Le Bois de la Chaise is described as a forêt (forest) on the Île de Noirmoutier, on the Atlantic coast of France. It covers only 110 hectares. That's 1.1 square kilometers, or less than half a square mile. The place we found where we could eat our picnic lunch last October 24, when we were spending a week on the coast, was in the Bois de la Chaise. I've been looking again at some of the photos I took there — so here are a couple. Also, chaise means "chair." I don't know why the "forest" is called the "woods of the chair."
Obviously, the French word forêt doesn't have the same meaning as the English word "forest" — at least not in the way we use the term in North America. Anyway, this looks a lot like a scene on the North Carolina coast, thanks to the live oak trees. I don't know if they are the same species, but they must be very closely related. In French they're called chênes verts — "green oaks." They stay green year-round.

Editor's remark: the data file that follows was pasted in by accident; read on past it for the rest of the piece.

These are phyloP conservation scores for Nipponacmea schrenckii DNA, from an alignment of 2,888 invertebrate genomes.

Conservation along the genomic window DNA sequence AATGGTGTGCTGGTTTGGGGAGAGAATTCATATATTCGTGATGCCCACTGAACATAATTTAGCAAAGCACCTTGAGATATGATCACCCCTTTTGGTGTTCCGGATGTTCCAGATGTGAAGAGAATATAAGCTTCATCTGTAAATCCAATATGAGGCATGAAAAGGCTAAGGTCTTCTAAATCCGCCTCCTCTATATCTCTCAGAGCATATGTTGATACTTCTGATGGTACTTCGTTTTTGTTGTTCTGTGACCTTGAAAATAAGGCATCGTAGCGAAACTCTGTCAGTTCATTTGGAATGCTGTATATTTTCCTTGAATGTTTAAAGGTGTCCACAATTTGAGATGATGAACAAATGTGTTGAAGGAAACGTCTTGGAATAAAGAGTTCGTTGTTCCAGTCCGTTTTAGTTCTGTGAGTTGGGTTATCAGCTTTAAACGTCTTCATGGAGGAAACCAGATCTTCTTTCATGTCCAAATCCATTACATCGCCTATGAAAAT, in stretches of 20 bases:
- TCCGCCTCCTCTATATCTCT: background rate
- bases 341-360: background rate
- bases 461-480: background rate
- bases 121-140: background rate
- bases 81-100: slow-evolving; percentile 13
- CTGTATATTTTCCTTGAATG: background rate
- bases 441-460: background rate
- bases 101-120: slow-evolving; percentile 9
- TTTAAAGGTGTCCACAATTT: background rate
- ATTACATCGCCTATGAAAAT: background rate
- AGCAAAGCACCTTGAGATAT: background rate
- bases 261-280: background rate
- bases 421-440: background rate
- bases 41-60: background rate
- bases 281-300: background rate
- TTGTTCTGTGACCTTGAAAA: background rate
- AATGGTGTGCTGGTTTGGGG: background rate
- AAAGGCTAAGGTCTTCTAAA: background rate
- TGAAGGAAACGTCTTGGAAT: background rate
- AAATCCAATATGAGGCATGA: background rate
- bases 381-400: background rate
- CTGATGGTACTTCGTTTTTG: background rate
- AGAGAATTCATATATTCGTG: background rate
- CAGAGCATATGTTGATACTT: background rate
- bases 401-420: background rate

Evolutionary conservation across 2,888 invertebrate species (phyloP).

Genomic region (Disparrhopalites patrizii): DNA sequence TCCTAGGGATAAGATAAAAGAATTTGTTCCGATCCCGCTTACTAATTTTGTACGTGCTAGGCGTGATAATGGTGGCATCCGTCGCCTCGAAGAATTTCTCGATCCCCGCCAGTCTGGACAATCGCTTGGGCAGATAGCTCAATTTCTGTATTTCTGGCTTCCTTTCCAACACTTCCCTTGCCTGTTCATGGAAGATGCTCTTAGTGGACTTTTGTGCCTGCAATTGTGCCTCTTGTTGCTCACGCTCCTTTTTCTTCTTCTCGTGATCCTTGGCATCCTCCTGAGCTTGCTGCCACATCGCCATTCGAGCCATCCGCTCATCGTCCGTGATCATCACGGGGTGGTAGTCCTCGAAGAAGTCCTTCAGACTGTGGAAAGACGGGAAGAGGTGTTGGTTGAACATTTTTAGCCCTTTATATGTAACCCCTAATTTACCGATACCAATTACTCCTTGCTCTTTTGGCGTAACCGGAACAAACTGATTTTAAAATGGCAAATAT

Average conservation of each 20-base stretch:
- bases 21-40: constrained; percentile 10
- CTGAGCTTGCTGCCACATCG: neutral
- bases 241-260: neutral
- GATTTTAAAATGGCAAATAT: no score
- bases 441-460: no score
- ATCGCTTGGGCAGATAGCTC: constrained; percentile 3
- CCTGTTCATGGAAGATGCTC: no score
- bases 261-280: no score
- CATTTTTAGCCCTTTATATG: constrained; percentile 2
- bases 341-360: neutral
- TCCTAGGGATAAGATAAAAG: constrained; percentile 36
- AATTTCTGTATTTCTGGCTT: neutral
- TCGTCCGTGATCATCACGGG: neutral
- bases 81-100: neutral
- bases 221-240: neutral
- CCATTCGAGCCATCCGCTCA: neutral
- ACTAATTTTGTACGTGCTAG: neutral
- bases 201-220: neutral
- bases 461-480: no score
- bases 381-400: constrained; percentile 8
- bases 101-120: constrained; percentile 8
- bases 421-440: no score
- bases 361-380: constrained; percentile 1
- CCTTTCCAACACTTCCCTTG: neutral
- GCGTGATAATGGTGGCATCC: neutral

I'm not sure what Natasha the Sheltie was doing when I took this photo. That's Walt with the sun on his face. Sorry for the poor image quality. I am sure that the picnic table also looks just like a picnic table you'd see in North Carolina. We were lucky to find one that wasn't already being used. We hadn't yet got our lunch out of the insulated Whole Foods bag we had packed it in early in the morning, before leaving the gîte.
We weren't far at all from the beach. Again, this is the bay side of the island. The body of water is called an anse in French. I knew the term, but I hadn't thought about how it would be translated. I understood it as "an arm of the sea." I just looked it up and found the term "cove" — that's exactly what it would be called in N.C. as well.
Above are the cabines de plage on the nearby Plage des Sableaux. I think we might call them "beach cabanas" but I see the term "beach huts" on English language versions of Noirmoutier tourist sites. They are little cabins where you can change into your bathing costume, with your modesty uncompromised.
Can you tell I felt at home on Noirmoutier island? I keep thinking I might like to live there. It probably won't ever happen — we are too settled here in Saint-Aignan, and we don't have much to complain about. Since Noirmoutier is not more than four hours (170 miles) away by car, maybe the thing to do would be to go back in different seasons and see what it is like at other times of the year.